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Yes - Relayer CD (album) cover




Symphonic Prog

4.37 | 3178 ratings

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Prog Reviewer
5 stars I just love Relayer. The reason yes got away with making it so dangerously similar to 'Close to the Edge' in format, is because musically, it takes a different approach. This album is considerably more jazz-fusion influenced (in no small part due to new keyboard tinkler Patrick Moraz) and delivers a sound that remains symphonic, but is harder and angular; JUST what the band needed after surfacing from an all too deep ocean...

'Gates...' is in my opinion, Jon Anderson's most maturely constructed masterwork. The compositional skill here is worthy of the post-romantic Classical composers; Stravinsky, Sibelius, Debussy, I could go on. Even just within the overture-like introduction itself, we witness (well, hear) a host of themes and counter-points, with varying dynamics, timing, and timbre (again, partly down to Moraz's unique keyboard rig). The verses, choruses, bridges and various other passages and breaks of the first eight minutes, also retain this modest and mature approach. The guitar, bass, drums, and keyboards are gratifyingly mixed to near- equal levels (after all, the BATTLE hasn't started yet) and develop in a non-pretentious yet very progressive way. Jon's lyrics also show an improvement; they remain at times cryptic, but have more focus and resultant strength on this song (and the rest of the album). The battle section is by and large, one of the strongest, most effective, and most interesting passages of music EVER set to portray war. It defeats Floyd's 'Saucerful of Secrets' with it's complex maturity, yet sacrifices no power and energy whatsoever. It wipes the floor with Fripp's 'Lizard', blending themes of different moods and timbres at a constant high-speed rhythm (Alan's percussion on Relayer is easily his best). This section also probably boasts the greatest number of overdubbs on a Yes song, and boy is it busy! But the overcrowdedness works. It escalates into a mind-blowing, ear-shattering, floor-rumbling battle of sound, prefectly capturing the extremitites of combat itself. And with a diginified crash, the fight is over. 'Soon' is beautiful, wonderfully contrasting with the chaos preceeding it, and displaying an emotion that is as powerful as any operatic aftermath. It's a song on it's own, but of course works more effectively at the end of this story.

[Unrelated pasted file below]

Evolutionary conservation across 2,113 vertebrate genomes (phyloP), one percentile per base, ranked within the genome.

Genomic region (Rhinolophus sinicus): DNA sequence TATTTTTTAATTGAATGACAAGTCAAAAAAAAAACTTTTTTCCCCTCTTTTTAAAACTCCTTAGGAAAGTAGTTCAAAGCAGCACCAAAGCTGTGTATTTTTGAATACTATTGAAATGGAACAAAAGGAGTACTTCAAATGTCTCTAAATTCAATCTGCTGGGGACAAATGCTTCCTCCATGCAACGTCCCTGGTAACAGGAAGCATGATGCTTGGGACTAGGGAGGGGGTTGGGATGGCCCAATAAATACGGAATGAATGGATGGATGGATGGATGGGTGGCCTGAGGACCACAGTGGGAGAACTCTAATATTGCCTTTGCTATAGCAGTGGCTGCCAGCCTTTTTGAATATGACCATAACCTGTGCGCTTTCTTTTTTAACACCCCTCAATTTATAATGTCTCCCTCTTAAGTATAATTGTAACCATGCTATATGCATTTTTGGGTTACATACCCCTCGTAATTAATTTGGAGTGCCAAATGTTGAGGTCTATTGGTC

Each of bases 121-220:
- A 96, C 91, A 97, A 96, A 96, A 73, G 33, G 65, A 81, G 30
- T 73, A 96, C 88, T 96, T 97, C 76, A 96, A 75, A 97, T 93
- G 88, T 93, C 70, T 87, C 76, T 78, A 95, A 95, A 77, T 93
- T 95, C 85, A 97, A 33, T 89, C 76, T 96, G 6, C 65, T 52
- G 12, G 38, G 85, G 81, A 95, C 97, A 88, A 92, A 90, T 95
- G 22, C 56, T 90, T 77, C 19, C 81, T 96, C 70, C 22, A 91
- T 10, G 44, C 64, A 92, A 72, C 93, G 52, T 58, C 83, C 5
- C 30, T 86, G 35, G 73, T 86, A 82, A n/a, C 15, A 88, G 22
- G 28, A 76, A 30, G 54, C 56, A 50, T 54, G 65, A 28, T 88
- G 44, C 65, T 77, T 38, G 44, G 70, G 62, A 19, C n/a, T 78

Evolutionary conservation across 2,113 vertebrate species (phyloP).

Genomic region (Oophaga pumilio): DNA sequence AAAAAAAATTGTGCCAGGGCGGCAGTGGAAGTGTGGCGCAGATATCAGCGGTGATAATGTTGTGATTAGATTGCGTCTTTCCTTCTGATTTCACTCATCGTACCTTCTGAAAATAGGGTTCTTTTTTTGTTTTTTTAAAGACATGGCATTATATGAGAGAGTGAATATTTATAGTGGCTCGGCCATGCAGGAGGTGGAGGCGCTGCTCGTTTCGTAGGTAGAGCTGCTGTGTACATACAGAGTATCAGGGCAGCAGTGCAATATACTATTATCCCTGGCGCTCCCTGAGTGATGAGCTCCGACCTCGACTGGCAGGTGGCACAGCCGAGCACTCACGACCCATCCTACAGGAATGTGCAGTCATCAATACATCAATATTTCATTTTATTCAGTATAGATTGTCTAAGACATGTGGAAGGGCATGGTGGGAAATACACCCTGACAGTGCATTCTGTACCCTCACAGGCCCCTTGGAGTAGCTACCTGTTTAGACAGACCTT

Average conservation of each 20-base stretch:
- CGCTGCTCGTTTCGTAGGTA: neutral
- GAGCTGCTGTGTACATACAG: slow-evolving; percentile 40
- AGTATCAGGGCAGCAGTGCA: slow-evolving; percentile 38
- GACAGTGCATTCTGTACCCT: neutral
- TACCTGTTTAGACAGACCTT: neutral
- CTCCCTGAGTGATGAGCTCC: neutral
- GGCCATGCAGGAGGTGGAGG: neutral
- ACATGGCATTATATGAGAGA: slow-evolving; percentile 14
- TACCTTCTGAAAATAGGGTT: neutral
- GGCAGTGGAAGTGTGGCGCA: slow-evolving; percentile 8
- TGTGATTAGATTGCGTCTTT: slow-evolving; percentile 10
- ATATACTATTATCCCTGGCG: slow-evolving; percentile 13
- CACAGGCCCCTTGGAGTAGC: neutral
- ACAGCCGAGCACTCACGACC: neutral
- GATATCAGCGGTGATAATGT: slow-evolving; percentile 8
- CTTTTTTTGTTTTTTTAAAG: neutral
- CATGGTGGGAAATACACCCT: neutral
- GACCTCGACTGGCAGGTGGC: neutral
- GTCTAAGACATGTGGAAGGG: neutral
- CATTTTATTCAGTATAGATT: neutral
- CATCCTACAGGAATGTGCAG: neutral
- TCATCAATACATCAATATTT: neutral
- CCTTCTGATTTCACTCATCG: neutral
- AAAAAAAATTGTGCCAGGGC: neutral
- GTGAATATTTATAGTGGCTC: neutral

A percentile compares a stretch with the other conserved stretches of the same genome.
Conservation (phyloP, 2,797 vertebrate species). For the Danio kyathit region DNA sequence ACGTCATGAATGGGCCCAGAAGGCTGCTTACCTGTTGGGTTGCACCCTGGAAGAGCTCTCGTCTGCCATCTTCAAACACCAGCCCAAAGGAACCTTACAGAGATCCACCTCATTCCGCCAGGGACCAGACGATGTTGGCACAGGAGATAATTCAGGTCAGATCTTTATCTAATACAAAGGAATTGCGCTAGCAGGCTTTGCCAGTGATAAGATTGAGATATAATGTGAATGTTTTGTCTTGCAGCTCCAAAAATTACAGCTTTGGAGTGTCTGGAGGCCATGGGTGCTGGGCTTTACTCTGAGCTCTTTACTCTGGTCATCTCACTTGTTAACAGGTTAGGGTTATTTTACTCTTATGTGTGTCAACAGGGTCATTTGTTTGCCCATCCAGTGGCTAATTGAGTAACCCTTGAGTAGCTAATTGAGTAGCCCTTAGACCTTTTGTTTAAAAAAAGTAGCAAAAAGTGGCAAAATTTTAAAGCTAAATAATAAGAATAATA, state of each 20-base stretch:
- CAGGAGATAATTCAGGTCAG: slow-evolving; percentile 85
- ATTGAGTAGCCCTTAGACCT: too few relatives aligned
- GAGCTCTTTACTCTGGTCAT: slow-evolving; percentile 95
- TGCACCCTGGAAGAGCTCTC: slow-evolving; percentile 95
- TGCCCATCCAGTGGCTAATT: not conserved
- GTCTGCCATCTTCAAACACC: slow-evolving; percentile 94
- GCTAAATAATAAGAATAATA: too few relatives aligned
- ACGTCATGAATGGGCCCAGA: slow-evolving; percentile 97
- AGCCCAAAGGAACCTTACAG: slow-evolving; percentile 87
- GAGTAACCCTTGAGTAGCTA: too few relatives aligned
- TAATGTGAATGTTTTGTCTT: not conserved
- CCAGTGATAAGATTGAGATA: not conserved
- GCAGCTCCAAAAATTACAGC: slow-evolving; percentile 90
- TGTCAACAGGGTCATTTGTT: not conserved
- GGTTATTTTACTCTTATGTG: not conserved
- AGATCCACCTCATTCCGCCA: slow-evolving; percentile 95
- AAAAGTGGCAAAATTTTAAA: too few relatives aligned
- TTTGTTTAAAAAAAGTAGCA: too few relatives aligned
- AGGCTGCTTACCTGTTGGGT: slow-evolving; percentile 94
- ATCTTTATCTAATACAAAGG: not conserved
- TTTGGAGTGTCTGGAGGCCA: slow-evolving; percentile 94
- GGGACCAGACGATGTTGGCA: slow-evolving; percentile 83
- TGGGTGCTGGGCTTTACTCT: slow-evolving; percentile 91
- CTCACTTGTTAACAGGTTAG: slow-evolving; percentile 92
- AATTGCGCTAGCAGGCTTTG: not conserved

'Sound Chaser' is jazz rock fusion of the highest calibre, with cross-rhythms and syncopations that would make Bill Bruford and his Crimson line-up very jealous indeed. The last 3 minutes is groovy as fuck, and changes speed and key more frequently than 12-tone serialism. Not for the faint-hearted. 'To Be Over' is welcomingly calm and a favourite of Howe's. This steady tune brings the most mature Yes album to a fitting finish, with detailed passages of soft guitar and mellow synthesizer. There really is nothing to ask for after that.

With 'Relayer', Yes solidified their reputation again. None of my appraisal comes from the first hearing though. This one takes time. The sound is as full as ever, but facing in a slightly different direction this time. Such is what prevents 'Relayer' from ever becoming dull.

thehallway | 5/5 |


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